Turmeric is a plant that has a very long history of medicinal use, dating back nearly 4000 years. In Southeast Asia, turmeric is used not only as a principal spice but also as a component in religious ceremonies. Because of its brilliant yellow colour, turmeric is also known as “Indian saffron.”
Today, turmeric is widely cultivated in the tropics. It is a product of Curcuma longa, a rhizomatous herbaceous perennial plant belonging to the ginger family Zingiberaceae, which is native to tropical South Asia. As many as 133 species of Curcuma have been identified worldwide. However, Indian turmeric is considered to be the best in the world. India produces nearly all of the world’s turmeric crop and consumes 80% of it.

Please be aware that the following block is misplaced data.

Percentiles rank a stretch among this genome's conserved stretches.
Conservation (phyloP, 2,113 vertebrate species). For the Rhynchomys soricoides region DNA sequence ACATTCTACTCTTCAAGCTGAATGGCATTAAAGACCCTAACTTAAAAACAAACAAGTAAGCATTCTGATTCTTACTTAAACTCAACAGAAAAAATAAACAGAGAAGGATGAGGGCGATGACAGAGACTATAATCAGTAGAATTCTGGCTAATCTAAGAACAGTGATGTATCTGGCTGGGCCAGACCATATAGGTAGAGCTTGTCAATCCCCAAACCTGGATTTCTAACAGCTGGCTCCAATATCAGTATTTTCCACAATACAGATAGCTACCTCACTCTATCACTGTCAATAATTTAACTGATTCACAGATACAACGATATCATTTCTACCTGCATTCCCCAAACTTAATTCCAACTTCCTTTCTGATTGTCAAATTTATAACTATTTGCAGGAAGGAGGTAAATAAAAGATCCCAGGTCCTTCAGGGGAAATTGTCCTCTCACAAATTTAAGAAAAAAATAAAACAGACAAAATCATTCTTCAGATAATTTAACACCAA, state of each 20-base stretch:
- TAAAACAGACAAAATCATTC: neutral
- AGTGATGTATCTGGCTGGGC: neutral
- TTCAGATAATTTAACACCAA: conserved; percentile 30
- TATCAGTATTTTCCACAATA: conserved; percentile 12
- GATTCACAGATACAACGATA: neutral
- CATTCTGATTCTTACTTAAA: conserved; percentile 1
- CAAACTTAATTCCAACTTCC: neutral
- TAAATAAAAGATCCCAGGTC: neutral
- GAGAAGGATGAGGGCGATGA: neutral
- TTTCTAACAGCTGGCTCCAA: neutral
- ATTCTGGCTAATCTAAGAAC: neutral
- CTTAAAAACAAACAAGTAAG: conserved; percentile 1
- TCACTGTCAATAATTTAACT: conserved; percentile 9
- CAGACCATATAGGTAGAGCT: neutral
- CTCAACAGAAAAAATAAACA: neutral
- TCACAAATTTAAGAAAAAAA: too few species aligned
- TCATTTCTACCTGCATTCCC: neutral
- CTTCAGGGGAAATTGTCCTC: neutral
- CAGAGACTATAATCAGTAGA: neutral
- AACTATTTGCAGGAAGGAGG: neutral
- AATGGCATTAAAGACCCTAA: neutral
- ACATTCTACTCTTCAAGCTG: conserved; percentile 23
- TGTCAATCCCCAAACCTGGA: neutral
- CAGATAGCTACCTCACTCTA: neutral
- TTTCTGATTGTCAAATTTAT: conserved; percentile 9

The rhizome, from which the turmeric is derived, is tuberous, with a rough and segmented skin. The rhizomes mature beneath the foliage in the ground. Before turmeric can be used, the turmeric rhizomes must be processed. Rhizomes are boiled or steamed to remove the raw odour, gelatinize the starch, and produce a more uniformly coloured product. The rhizomes are then boiled in alkaline water for between 40–45 minutes and then dried in the sun immediately to prevent overcooking. The dried rhizomes are polished to remove the rough surface and ground to a yellow powder with a bitter, slightly acrid, yet sweet, taste.